The author-narrator is a narrative device, employed by Alfred Döblin to emphasize the authorial impotence of the modern writer, who is neither omniscient nor able to master the plot and maintain the fiction of his work like a traditional novelist. The figure of the author repeatedly admits to having second thoughts. The author is part of the fiction of the novel, or Erzahlwerk (narrative work), as Döblin preferred to call it. As a narrative device, the figure of the author justifies the deliberate fragmentation of the novel, causing abrupt changes in perspective and mixing historical documents with mystic visions.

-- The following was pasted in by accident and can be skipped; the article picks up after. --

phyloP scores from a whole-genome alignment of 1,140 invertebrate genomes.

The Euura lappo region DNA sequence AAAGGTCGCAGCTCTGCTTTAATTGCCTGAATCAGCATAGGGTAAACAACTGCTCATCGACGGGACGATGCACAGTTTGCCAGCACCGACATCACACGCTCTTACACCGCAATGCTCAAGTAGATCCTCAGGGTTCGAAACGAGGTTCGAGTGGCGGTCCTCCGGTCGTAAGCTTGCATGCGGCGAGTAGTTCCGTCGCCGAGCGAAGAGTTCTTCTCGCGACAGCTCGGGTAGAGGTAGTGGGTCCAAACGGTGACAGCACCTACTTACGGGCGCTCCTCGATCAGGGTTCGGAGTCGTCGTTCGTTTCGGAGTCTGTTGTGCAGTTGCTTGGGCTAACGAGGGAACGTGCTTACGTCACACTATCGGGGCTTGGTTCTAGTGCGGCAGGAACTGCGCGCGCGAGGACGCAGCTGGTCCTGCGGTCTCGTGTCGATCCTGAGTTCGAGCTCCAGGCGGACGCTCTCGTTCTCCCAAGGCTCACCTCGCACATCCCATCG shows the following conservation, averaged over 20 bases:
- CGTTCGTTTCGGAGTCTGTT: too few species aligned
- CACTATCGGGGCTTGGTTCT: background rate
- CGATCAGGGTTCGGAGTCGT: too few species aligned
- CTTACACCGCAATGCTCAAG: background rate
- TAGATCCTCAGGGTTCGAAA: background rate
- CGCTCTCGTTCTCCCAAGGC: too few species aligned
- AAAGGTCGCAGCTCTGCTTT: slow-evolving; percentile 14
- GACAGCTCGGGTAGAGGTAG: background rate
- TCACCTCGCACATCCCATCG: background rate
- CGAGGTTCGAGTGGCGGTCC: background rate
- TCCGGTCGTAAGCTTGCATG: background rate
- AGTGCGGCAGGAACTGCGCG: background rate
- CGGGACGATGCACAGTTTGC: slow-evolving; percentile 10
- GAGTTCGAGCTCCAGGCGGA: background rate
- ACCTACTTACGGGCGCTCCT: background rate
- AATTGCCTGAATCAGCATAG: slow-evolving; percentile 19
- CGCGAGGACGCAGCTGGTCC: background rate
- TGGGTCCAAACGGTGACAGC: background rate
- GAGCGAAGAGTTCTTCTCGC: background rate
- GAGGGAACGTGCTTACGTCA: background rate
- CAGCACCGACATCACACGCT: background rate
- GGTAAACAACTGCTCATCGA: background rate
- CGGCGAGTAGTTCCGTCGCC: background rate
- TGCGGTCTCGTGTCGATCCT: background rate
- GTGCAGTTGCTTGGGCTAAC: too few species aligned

Friedrich Becker, the main protagonist, is a Faustian figure. The end of part 3 contains a wager with Satan, reminding the reader of Johann Wolfgang von Goethe’s Faust (1808, 1833). Goethe’s Faust figure also has “two souls, alas! residing in his breast,” he also concludes a wager with the Devil, which he loses, and his soul is also saved in the end. The use of the traditional Faust myth has a parallel in Thomas Mann’s Doktor Faustus (1947; Doctor Faustus, 1948), which was written not only at approximately the same time but also in the same city. Doctor Faustus, as well as Karl and Rosa, was written in Los Angeles, California, where both authors lived in exile during World War II. It is doubtful, however, that these men exerted any influence on each other, because they were rather distant,...
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